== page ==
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How to install asphalt roll roofing?

Asphalt roll roofing

To install asphalt roll roofing, clean the roof, apply underlayment, and start from the bottom. Position the roll, secure with nails, overlap following rolls by 2 inches, and seal edges. Add flashing for added protection.

What is Asphalt Roll Roofing?

Asphalt roll roofing

Asphalt roll roofing differs from traditional shingles and tiles. Instead of selling as individual pieces, manufacturers offer it in large rolls to lay on roofs in overlapping strips. It resembles a massive sheet of roofing material that you unfurl and apply section by section.

Made mainly of asphalt products, its look closely mirrors that of asphalt shingles, yet in a slimmer design. This slimness keeps the material flexible, crucial for rolling out.

Though primarily asphalt, manufacturers might reinforce roll roofing or mix it with other materials to enhance its durability and lifespan. They might blend it with fiberglass or organic felt materials, tailored to the product’s purpose.

Why Choose Asphalt Roll Roofing?

Selecting the right roofing material defines not only your roof’s look but also its lifespan, upkeep, and the protection it offers underneath. Amidst myriad options, why pick asphalt roll roofing? Here’s why:

  • Cost-Effective Solution: One of the primary advantages of asphalt roll roofing is its affordability. It often emerges as one of the least expensive materials when compared to other roofing options. Even the associated installation materials, like nails and adhesives, won’t break the bank.
  • Easy Installation: If time is of the essence, asphalt roll roofing could be your best bet. Its roll-out design means you can cover large areas of your roof swiftly, without the painstaking process of placing individual shingles. This ease of installation not only saves time but also reduces labor costs if you’re hiring professionals.
  • Ideal for Low-Incline and Flat Roofs: Some roofing materials don’t fare well on roofs with a slight incline, but that’s where asphalt roll roofing shines. It’s designed specifically to be the best covering option for roofs that don’t have a steep pitch, making it perfect for structures like sheds, patios, and garages.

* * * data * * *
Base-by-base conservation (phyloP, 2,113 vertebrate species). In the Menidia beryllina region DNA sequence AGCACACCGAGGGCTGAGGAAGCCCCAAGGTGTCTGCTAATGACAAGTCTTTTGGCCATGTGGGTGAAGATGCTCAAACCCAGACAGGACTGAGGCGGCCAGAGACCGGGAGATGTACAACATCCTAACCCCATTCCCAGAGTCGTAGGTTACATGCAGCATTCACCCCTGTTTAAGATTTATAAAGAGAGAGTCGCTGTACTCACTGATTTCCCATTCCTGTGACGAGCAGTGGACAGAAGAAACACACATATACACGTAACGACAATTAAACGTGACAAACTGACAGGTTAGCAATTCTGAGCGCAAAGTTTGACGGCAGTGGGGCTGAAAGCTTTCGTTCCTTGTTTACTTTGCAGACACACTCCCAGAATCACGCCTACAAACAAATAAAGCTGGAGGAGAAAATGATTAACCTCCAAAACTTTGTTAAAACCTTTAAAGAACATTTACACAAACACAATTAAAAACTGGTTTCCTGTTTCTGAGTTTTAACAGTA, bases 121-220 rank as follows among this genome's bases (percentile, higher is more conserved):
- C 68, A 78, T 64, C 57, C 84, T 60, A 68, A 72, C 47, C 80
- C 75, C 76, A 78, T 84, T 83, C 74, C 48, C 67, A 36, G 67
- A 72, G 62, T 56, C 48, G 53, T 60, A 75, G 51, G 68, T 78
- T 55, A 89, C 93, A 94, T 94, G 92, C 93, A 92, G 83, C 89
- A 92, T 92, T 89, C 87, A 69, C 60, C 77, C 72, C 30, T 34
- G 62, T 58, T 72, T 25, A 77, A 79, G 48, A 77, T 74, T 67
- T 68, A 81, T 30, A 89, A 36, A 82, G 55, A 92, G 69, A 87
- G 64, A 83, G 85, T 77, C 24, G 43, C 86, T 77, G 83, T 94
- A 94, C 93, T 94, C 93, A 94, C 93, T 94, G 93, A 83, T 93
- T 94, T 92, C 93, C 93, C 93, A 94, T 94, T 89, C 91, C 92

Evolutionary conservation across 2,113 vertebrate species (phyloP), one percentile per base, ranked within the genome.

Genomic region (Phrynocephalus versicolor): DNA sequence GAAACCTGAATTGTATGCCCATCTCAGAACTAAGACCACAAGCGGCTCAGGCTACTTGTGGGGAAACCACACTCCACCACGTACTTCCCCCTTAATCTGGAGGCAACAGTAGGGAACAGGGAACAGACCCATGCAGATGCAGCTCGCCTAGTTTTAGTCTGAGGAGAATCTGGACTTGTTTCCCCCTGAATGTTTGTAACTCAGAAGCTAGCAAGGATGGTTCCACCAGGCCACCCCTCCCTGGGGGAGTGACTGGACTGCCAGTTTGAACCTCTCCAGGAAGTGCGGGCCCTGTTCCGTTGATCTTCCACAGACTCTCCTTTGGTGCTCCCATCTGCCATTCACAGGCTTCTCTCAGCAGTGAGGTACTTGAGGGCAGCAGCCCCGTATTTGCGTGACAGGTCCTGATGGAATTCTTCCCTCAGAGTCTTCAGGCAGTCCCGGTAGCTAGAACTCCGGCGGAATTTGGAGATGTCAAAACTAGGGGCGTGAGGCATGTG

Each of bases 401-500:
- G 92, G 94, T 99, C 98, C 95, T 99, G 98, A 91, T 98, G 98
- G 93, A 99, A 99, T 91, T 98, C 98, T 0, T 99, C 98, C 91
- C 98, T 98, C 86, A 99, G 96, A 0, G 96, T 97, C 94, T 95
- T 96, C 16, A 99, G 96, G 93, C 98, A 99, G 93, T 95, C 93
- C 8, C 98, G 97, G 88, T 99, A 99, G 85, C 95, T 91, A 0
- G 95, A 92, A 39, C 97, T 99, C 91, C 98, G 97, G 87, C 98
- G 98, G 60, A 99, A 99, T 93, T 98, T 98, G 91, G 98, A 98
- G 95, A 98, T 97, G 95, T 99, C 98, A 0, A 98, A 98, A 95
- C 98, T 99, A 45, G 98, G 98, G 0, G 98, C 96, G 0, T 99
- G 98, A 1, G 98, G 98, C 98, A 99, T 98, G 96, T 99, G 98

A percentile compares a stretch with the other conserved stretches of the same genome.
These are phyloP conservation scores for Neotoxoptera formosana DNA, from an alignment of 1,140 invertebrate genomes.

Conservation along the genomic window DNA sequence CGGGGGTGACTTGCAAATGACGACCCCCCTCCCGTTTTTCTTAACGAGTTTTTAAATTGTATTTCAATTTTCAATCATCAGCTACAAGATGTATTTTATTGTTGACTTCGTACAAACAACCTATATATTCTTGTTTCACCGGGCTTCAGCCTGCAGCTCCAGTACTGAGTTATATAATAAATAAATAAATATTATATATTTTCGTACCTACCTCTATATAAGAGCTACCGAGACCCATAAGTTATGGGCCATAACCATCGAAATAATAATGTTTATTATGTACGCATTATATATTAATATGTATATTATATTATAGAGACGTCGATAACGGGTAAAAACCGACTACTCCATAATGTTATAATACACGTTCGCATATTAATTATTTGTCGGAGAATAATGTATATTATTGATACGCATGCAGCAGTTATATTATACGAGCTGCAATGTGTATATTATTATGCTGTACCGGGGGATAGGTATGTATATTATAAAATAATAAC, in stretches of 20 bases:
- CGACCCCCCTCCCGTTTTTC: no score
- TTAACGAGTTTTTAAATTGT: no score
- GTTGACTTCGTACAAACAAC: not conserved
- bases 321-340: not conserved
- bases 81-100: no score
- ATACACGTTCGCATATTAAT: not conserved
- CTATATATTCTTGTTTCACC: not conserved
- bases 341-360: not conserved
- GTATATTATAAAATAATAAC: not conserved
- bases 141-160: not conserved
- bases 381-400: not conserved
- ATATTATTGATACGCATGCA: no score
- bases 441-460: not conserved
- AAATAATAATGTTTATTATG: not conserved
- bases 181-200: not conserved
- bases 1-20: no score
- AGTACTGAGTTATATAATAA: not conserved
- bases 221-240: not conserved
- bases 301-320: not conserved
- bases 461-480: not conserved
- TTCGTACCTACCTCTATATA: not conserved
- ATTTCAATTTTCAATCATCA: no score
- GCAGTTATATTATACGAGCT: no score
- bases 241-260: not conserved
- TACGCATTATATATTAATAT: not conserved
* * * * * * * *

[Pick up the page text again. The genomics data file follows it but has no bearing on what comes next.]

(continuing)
• Durable in Specific Conditions: When installed correctly and maintained, asphalt roll roofing can offer years of protection against the elements. While it may not boast the longevity of some pricier materials, it provides solid performance for its cost.

However, while the benefits are numerous, it’s essential to consider the material’s limitations. For instance, its aesthetic appeal might not match some of the more luxurious roofing materials, and it might not be the best choice for roofs with a steeper incline or those looking for extended longevity.

Safety First

Safety gears

Before diving into the actual process of installing asphalt roll roofing, it’s paramount to prioritize safety. Roofing projects, no matter their perceived simplicity, can pose a variety of risks. Here are essential safety precautions to ensure a hazard-free installation:

Proper Attire

When embarking on a roofing project, it’s crucial to dress appropriately. This means opting for long-sleeved shirts and long pants to shield against potential scrapes and minor injuries. Additionally, the importance of footwear cannot be overstated; non-slip roofing boots or shoes with substantial tread are essential to ensure a firm grip on the roof and prevent any unfortunate mishaps. To further ensure safety and ease of handling tools and materials, sturdy work gloves are also a must-have.

Fall Protection

Roofing inherently involves heights, making fall protection an absolute necessity. For those working on roofs with a significant elevation, wearing a safety harness that’s anchored to a robust point can be a lifesaver. Alongside this, ladder safety is pivotal. Always use a stable ladder and ensure its base is positioned on even ground. It’s worth noting that while ascending or descending the ladder, maintaining a three-point contact—either two hands and one foot or two feet and one hand—is the safest approach.

Weather Considerations